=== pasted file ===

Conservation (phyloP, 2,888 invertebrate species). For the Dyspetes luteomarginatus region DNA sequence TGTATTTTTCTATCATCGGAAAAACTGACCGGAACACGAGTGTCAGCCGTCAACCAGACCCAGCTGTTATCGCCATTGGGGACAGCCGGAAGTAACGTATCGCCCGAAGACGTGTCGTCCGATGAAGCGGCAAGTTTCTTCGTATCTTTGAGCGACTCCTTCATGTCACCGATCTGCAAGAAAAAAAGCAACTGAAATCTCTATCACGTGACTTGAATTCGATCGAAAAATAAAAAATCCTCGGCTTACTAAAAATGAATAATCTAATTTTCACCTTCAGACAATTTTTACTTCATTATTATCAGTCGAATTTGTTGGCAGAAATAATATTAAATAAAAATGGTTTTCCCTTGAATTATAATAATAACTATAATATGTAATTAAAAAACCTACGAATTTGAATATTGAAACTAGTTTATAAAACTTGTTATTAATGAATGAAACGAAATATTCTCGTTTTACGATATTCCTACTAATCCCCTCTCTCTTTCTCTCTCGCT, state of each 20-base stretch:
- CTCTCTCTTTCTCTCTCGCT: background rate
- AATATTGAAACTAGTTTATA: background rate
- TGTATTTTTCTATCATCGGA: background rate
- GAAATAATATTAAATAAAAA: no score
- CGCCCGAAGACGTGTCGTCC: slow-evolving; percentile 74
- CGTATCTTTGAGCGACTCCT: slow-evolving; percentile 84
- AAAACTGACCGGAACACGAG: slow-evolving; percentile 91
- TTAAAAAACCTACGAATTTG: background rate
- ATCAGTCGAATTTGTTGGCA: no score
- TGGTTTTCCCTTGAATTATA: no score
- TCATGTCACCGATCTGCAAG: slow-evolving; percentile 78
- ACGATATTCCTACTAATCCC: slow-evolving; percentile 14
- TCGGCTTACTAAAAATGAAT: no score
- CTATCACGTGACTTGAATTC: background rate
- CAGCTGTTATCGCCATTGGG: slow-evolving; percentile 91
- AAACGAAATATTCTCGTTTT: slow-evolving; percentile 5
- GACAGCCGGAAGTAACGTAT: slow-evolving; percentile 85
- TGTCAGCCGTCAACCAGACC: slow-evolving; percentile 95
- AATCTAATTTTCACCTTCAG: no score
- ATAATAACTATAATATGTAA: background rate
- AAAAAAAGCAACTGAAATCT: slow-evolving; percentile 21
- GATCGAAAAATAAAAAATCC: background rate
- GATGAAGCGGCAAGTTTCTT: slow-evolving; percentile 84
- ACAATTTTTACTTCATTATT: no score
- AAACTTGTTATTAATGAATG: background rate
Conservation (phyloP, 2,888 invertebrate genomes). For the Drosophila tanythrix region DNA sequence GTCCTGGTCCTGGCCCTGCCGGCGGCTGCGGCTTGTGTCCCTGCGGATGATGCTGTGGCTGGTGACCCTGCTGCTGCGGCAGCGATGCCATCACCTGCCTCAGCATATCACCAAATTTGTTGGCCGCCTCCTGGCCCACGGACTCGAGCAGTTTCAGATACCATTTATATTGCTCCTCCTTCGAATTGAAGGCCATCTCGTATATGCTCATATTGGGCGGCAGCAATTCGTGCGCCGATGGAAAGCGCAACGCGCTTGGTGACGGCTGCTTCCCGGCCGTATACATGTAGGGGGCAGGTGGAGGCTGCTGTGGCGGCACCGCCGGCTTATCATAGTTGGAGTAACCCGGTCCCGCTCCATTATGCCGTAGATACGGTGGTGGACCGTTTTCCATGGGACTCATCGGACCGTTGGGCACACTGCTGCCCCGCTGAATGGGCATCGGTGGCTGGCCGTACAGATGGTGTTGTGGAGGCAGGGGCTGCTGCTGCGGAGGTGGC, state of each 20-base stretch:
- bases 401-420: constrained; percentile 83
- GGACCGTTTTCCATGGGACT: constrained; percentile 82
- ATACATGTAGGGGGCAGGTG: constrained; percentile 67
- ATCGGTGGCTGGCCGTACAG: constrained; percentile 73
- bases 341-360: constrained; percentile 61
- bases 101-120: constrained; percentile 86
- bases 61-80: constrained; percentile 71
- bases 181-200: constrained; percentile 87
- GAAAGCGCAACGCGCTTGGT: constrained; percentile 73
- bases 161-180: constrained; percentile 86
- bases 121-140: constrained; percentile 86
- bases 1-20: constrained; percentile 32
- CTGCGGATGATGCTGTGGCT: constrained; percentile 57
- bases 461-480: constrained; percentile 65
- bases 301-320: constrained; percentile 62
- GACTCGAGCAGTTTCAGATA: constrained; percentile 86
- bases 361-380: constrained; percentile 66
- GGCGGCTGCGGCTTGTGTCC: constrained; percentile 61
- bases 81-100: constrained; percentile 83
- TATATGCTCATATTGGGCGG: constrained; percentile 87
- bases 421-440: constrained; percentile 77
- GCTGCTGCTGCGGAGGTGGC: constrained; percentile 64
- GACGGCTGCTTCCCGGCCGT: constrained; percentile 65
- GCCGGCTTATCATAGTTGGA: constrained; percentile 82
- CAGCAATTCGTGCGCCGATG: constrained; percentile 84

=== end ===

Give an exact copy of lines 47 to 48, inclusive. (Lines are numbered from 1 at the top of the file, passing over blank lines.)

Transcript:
- TATATGCTCATATTGGGCGG: constrained; percentile 87
- bases 421-440: constrained; percentile 77